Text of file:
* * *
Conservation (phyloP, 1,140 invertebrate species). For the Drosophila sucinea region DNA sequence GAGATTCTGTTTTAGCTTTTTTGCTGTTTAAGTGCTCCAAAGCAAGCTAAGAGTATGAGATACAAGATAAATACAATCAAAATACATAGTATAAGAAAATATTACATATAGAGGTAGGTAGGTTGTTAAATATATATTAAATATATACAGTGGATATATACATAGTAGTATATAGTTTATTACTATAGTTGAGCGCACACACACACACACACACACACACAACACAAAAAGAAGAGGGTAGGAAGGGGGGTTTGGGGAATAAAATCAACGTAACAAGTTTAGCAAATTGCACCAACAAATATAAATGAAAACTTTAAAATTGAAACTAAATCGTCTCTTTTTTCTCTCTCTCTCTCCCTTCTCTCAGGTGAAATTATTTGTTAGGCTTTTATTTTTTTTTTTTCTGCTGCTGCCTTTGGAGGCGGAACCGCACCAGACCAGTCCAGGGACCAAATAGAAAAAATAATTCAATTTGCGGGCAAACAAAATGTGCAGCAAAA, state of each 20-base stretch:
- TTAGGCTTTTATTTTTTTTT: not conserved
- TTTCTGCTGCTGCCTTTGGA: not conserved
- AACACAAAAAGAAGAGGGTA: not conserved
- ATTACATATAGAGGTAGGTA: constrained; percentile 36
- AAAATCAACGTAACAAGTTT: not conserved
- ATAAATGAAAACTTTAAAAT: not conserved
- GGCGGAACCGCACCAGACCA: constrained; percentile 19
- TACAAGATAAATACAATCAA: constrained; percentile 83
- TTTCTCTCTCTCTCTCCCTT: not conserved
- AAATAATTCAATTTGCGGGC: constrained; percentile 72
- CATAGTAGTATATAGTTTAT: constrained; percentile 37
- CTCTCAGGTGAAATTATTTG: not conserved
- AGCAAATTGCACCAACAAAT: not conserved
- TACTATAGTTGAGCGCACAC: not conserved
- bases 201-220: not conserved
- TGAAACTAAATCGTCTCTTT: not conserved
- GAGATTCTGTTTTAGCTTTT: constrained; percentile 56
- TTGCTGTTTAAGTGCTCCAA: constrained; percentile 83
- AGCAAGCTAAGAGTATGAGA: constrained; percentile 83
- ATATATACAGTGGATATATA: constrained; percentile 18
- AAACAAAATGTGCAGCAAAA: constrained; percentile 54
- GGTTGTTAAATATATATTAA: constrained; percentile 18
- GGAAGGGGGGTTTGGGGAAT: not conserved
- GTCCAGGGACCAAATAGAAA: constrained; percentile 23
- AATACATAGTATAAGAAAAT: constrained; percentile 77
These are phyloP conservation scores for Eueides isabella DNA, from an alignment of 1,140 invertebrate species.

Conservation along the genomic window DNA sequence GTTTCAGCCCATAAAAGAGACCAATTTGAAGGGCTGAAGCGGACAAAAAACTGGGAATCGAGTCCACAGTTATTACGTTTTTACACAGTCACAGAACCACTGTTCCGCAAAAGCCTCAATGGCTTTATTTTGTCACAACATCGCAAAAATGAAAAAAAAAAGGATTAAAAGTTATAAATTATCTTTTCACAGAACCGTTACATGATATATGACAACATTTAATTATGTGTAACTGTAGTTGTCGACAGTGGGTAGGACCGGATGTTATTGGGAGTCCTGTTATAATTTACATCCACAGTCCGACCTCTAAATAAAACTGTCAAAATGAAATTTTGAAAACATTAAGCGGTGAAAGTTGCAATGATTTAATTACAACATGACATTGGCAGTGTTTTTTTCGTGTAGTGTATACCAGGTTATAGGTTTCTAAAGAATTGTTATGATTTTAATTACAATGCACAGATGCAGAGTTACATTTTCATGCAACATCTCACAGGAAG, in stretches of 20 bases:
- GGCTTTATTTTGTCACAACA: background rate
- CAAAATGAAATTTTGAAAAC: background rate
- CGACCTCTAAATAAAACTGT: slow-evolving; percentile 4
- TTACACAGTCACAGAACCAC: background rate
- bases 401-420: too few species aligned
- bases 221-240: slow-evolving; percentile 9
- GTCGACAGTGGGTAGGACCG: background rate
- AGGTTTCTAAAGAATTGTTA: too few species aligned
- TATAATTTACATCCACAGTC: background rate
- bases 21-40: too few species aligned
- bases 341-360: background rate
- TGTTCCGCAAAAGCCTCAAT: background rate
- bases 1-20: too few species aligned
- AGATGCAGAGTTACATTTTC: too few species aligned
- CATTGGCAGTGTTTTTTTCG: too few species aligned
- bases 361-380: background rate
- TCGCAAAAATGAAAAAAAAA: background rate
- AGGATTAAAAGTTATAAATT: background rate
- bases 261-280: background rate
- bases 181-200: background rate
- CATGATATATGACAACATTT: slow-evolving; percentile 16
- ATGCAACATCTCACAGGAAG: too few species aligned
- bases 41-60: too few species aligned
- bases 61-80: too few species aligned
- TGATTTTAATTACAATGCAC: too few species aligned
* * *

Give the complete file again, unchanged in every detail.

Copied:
Conservation (phyloP, 1,140 invertebrate species). For the Drosophila sucinea region DNA sequence GAGATTCTGTTTTAGCTTTTTTGCTGTTTAAGTGCTCCAAAGCAAGCTAAGAGTATGAGATACAAGATAAATACAATCAAAATACATAGTATAAGAAAATATTACATATAGAGGTAGGTAGGTTGTTAAATATATATTAAATATATACAGTGGATATATACATAGTAGTATATAGTTTATTACTATAGTTGAGCGCACACACACACACACACACACACACAACACAAAAAGAAGAGGGTAGGAAGGGGGGTTTGGGGAATAAAATCAACGTAACAAGTTTAGCAAATTGCACCAACAAATATAAATGAAAACTTTAAAATTGAAACTAAATCGTCTCTTTTTTCTCTCTCTCTCTCCCTTCTCTCAGGTGAAATTATTTGTTAGGCTTTTATTTTTTTTTTTTCTGCTGCTGCCTTTGGAGGCGGAACCGCACCAGACCAGTCCAGGGACCAAATAGAAAAAATAATTCAATTTGCGGGCAAACAAAATGTGCAGCAAAA, state of each 20-base stretch:
- TTAGGCTTTTATTTTTTTTT: not conserved
- TTTCTGCTGCTGCCTTTGGA: not conserved
- AACACAAAAAGAAGAGGGTA: not conserved
- ATTACATATAGAGGTAGGTA: constrained; percentile 36
- AAAATCAACGTAACAAGTTT: not conserved
- ATAAATGAAAACTTTAAAAT: not conserved
- GGCGGAACCGCACCAGACCA: constrained; percentile 19
- TACAAGATAAATACAATCAA: constrained; percentile 83
- TTTCTCTCTCTCTCTCCCTT: not conserved
- AAATAATTCAATTTGCGGGC: constrained; percentile 72
- CATAGTAGTATATAGTTTAT: constrained; percentile 37
- CTCTCAGGTGAAATTATTTG: not conserved
- AGCAAATTGCACCAACAAAT: not conserved
- TACTATAGTTGAGCGCACAC: not conserved
- bases 201-220: not conserved
- TGAAACTAAATCGTCTCTTT: not conserved
- GAGATTCTGTTTTAGCTTTT: constrained; percentile 56
- TTGCTGTTTAAGTGCTCCAA: constrained; percentile 83
- AGCAAGCTAAGAGTATGAGA: constrained; percentile 83
- ATATATACAGTGGATATATA: constrained; percentile 18
- AAACAAAATGTGCAGCAAAA: constrained; percentile 54
- GGTTGTTAAATATATATTAA: constrained; percentile 18
- GGAAGGGGGGTTTGGGGAAT: not conserved
- GTCCAGGGACCAAATAGAAA: constrained; percentile 23
- AATACATAGTATAAGAAAAT: constrained; percentile 77
These are phyloP conservation scores for Eueides isabella DNA, from an alignment of 1,140 invertebrate species.

Conservation along the genomic window DNA sequence GTTTCAGCCCATAAAAGAGACCAATTTGAAGGGCTGAAGCGGACAAAAAACTGGGAATCGAGTCCACAGTTATTACGTTTTTACACAGTCACAGAACCACTGTTCCGCAAAAGCCTCAATGGCTTTATTTTGTCACAACATCGCAAAAATGAAAAAAAAAAGGATTAAAAGTTATAAATTATCTTTTCACAGAACCGTTACATGATATATGACAACATTTAATTATGTGTAACTGTAGTTGTCGACAGTGGGTAGGACCGGATGTTATTGGGAGTCCTGTTATAATTTACATCCACAGTCCGACCTCTAAATAAAACTGTCAAAATGAAATTTTGAAAACATTAAGCGGTGAAAGTTGCAATGATTTAATTACAACATGACATTGGCAGTGTTTTTTTCGTGTAGTGTATACCAGGTTATAGGTTTCTAAAGAATTGTTATGATTTTAATTACAATGCACAGATGCAGAGTTACATTTTCATGCAACATCTCACAGGAAG, in stretches of 20 bases:
- GGCTTTATTTTGTCACAACA: background rate
- CAAAATGAAATTTTGAAAAC: background rate
- CGACCTCTAAATAAAACTGT: slow-evolving; percentile 4
- TTACACAGTCACAGAACCAC: background rate
- bases 401-420: too few species aligned
- bases 221-240: slow-evolving; percentile 9
- GTCGACAGTGGGTAGGACCG: background rate
- AGGTTTCTAAAGAATTGTTA: too few species aligned
- TATAATTTACATCCACAGTC: background rate
- bases 21-40: too few species aligned
- bases 341-360: background rate
- TGTTCCGCAAAAGCCTCAAT: background rate
- bases 1-20: too few species aligned
- AGATGCAGAGTTACATTTTC: too few species aligned
- CATTGGCAGTGTTTTTTTCG: too few species aligned
- bases 361-380: background rate
- TCGCAAAAATGAAAAAAAAA: background rate
- AGGATTAAAAGTTATAAATT: background rate
- bases 261-280: background rate
- bases 181-200: background rate
- CATGATATATGACAACATTT: slow-evolving; percentile 16
- ATGCAACATCTCACAGGAAG: too few species aligned
- bases 41-60: too few species aligned
- bases 61-80: too few species aligned
- TGATTTTAATTACAATGCAC: too few species aligned